I'm Worried My Loved One Isn't Safe at Home: What Should I Do?
As anyone with elderly loved ones knows, worries increase with age. Things that once seemed benign, such as stairs and kitchen appliances, can now be the source of serious anxiety for you and your loved one. Thankfully, you can do something about hazards in the home. Use this checklist to identify potential dangers in your elderly loved one’s home, and get tips for cultivating a safer home environment.
- Middle-of-the-night trips to the bathroom can put your loved one at risk of a trip and fall accident. Leave the bathroom light on at night or plug a nightlight into the outlet.
- Bathroom aids, such as railing around the toilet, tub, and shower, can add an extra layer of protection for your loved one in the event that they lose their balance.
- Set the water heater to a max of 120 degrees Fahrenheit to avoid burn injuries.
- Purchase skid-proof mats for the tub and floors to prevent slipping on wet surfaces.
- Make sure to replace burnt-out light bulbs as soon as possible so the area remains well lit.
- Label or color code kitchen appliances so that your loved one clearly knows which buttons turn the device on and off.
- Rather than a stovetop kettle, try an electric kettle with an automatic shut-off.
- Avoid storing heavy or regularly used objects up high. Keep these items at waist level or lower.
- Kitchen cleaning supplies should be stored in a completely different area, away from food.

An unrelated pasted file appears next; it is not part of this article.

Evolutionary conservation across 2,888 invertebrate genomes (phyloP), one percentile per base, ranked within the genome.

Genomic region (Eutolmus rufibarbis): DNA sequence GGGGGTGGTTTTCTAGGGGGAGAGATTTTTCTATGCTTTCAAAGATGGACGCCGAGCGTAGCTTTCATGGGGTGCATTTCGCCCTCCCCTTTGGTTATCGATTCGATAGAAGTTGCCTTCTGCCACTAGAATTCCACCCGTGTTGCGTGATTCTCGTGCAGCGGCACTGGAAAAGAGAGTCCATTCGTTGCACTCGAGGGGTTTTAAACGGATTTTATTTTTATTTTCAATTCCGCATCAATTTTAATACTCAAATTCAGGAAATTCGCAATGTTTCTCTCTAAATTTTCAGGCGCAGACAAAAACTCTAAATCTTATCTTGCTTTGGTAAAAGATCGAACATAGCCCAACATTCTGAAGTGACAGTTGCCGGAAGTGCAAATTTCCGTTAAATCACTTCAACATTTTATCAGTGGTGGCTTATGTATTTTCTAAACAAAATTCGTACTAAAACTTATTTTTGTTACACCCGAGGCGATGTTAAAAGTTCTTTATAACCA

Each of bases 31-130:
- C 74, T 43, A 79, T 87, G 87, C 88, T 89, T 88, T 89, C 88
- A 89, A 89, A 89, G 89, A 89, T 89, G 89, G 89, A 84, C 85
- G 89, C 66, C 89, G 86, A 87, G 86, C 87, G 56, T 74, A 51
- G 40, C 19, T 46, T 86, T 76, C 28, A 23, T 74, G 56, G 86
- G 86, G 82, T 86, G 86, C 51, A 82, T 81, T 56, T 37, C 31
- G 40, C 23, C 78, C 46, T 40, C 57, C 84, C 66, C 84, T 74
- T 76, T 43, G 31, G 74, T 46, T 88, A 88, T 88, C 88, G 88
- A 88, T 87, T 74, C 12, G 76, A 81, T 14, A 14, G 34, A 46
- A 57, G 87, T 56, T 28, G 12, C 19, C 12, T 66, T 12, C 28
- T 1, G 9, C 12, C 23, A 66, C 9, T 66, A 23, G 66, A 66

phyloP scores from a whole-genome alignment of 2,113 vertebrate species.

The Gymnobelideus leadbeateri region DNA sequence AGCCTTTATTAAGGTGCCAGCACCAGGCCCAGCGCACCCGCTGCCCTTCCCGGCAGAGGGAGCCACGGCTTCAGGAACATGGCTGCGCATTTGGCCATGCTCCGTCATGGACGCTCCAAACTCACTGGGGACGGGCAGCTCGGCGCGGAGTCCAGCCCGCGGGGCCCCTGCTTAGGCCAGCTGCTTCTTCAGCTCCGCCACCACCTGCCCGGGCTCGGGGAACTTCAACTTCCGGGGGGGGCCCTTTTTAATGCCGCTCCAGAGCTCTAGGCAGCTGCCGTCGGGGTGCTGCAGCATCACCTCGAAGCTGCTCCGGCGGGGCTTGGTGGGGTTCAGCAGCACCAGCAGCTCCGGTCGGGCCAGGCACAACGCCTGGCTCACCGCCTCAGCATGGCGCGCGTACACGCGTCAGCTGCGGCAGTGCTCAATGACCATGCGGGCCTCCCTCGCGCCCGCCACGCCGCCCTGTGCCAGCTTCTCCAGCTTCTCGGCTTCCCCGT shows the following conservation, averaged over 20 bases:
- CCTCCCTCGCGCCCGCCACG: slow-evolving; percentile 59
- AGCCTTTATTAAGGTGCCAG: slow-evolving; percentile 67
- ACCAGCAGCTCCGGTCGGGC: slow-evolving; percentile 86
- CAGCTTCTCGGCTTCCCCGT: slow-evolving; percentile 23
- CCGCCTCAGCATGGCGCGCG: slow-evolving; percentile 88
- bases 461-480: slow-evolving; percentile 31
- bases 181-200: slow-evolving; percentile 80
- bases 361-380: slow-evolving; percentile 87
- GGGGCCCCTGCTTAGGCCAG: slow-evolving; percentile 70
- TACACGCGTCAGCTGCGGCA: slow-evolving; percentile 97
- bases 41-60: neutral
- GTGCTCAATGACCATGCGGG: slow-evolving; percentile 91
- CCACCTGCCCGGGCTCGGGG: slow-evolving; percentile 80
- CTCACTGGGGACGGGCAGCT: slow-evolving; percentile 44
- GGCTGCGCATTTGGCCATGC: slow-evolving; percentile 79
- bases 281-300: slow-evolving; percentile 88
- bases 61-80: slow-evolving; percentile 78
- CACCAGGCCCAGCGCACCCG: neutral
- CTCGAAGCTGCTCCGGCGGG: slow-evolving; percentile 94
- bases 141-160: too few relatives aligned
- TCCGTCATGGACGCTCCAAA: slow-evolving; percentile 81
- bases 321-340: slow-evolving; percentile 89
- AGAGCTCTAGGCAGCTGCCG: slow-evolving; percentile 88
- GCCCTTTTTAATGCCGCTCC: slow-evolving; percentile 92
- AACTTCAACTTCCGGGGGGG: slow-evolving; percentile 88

- Clean out the refrigerator regularly to avoid the consumption of expired food.
- Prescriptions should be clearly labeled or stored in seven-day weekly pill organizers.
- Dispose of expired medications.
- Discuss drug interactions with your doctor. Disclose all medications before allowing the doctor to prescribe a new medication or change a current medication.
Other Home Safety Tips
- Make sure smoke and carbon monoxide detectors are in good working order.
- Avoid smoking inside, especially on the couch or in bed.
- It’s best for elderly individuals to have single story homes, but if stairs do exist, make sure they are equipped with adequate hand railing. Installing a chair lift may be necessary.
- Keep heavily trafficked areas clear of electrical cords, area rugs, and other debris.
Hazards are everywhere, even in your loved one’s home. While some of these hazards are easy to remedy, we understand that you can’t be with your loved one at all times, which is why we offer At Home Support services. Our carefully screened Caregivers provide private home services ranging from light housekeeping and meal preparation to bathing and medication assistance.
Discover the peace of mind that can come with At Home Support Services. Call today!